According to a study done by Duke University Medical Center researchers, working mothers experience a rise in stress hormone levels that begin each morning and stay elevated until bedtime.
So it´s no wonder that I received the phone call that I did last night.
My friend, a working mother to a one and a half year old, said she had a little meltdown in her bowl of spaghetti last evening. She told me she´d felt it coming on for days, but had avoided the warning signs and plowed forward, never taking a moment to stop and recharge.
We are a lot like batteries. We need to plug ourselves in sometimes to get those energy juices flowing again. Avoid doing so and eventually we will burn out just like a pair of Triple A´s.
And mothers, we all know that it is true: We experience physical symptoms of mommy overload long before we actually crash. These can include headaches, anxiety, shorter attention span, and a shorter fuse. They can include crying during a State Farm commercial. Or going back home four times to check to see if the coffeepot is unplugged.
Oftentimes they include screaming at the people we love the most.
The key to avoiding burnout, whether it is at home, in the workplace, or in another area of our life, is to first recognize the warning signs and then do something to prevent it from happening.
We need to make sure that we plug ourselves in.
As we all know, being a working mom is a juggling act. We try to grab onto each ball as it comes our way: the job, the family, the house, the friends, and the personal time. Ultimately, it is the last of these that gets skipped altogether.
Why do we cut ourselves short? Why not skip folding a load of laundry and instead opt for a nap while our toddlers are resting? Or schedule a girl´s day out that includes something relaxing, like a movie or a trip to the spa?
Many women feel guilty if they admit to needing a break. They believe taking a break is selfish. Instead, we should see this as a sign of being giving toward our families, because as the old saying goes, "If mom isn´t happy, isn´t anybody happy."
A few weeks ago I posted a blog about guilt and the working mother. In it I listed a few tips from Natalie Gahrmann, a success coach and author. She has also written tips on defraying stress that a working parent faces. I like her opening point, which is that parents are a key influence on a child´s development. We understand this as we sit down with them each night after dinner and work on homework together, or as we teach them to say please and thank you when they are first learning to talk. We understand the need to expose them to a variety of life´s beauties: the arts, the outdoors, other children. Yet when it comes to understanding the correlation between our children´s development and our state of mind, we fall blind.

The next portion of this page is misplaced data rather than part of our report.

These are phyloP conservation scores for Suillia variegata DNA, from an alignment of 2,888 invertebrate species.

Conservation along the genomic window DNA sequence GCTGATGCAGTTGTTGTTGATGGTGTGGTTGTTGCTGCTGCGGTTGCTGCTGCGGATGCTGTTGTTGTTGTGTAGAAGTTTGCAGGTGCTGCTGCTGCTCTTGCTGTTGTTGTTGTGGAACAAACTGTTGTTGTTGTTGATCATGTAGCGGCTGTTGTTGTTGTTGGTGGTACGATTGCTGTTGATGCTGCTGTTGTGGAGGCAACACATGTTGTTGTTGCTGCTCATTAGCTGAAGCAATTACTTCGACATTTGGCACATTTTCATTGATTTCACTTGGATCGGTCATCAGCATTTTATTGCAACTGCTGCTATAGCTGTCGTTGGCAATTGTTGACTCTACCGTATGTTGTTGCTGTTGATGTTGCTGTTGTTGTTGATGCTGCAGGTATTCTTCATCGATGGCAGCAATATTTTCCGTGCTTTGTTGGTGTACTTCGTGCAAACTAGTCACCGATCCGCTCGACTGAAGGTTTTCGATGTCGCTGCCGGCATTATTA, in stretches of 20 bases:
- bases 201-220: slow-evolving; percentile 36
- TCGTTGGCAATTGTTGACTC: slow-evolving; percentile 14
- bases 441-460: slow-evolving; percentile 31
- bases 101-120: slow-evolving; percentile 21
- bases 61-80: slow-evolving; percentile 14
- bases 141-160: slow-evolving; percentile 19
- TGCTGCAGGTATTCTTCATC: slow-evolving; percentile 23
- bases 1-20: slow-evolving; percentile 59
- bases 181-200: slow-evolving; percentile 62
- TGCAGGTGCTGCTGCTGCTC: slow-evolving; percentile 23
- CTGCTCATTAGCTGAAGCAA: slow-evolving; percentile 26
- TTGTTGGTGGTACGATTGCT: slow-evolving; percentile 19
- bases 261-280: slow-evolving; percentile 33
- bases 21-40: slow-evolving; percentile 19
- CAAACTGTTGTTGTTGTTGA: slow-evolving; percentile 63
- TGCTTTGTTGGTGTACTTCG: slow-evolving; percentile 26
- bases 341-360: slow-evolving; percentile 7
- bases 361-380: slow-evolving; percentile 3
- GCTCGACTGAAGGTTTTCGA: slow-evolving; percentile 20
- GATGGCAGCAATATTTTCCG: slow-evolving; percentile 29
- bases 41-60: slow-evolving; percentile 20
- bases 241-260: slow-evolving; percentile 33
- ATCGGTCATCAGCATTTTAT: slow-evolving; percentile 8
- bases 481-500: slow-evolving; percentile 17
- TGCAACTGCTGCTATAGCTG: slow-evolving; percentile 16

Imagine this through the eyes of a two year old: Mommy comes home after a hard day at work. She´s frazzled and frustrated because dinner needs to be cooked, the dog needs to be walked, the house needs to be straightened, and Joey has to be bathed, fed, and put to bed. When Joey begs for attention, mommy tells him in a stern voice that she has too much to do-can´t he go play with his toys for a while as she fixes something to eat? When he persists, she snaps and yells at him.
As we all know, children internalize everything. If this scenario happens often enough, Joey is going to believe that he is the cause of her frustration and stress. As mothers, we have to recognize that when we need a break, we need a break: not only for our well being, but also for that of our children. We want to send our children positive energy. We want to share with them positive moments.
We can´t do that if we can´t even scrape enough energy together to smile.
Natalie suggests several tips for reenergizing. These can be seen at her website: http://www.nrgcoaching.com/resources/articles.php
Below are additional websites devoted to helping moms regain some "me´ time during their hectic schedules. I would also love to hear from readers: How do you find time to unwind? How do you fit it into your schedule, and once you´ve found the time, what is it that you enjoy doing?
And if you don´t want to share your ideas, just give them some thought and make sure that you have at least a little chunk of time in your schedule each day when you can sit down, read a book, flip through a magazine, paint your nails, or stare at the television while sipping a cup of hot tea. And at least once a month, schedule a "me´ day that involves doing something you WANT to do, not something you HAVE to do (in other words, errands are out, pedicures are in.)
Once you recharge those internal mommy batteries, you´ll not only find more enjoyment in family time, but your children will as well.
5 ways to avoid feeling burned out:
31 mommy-time ideas: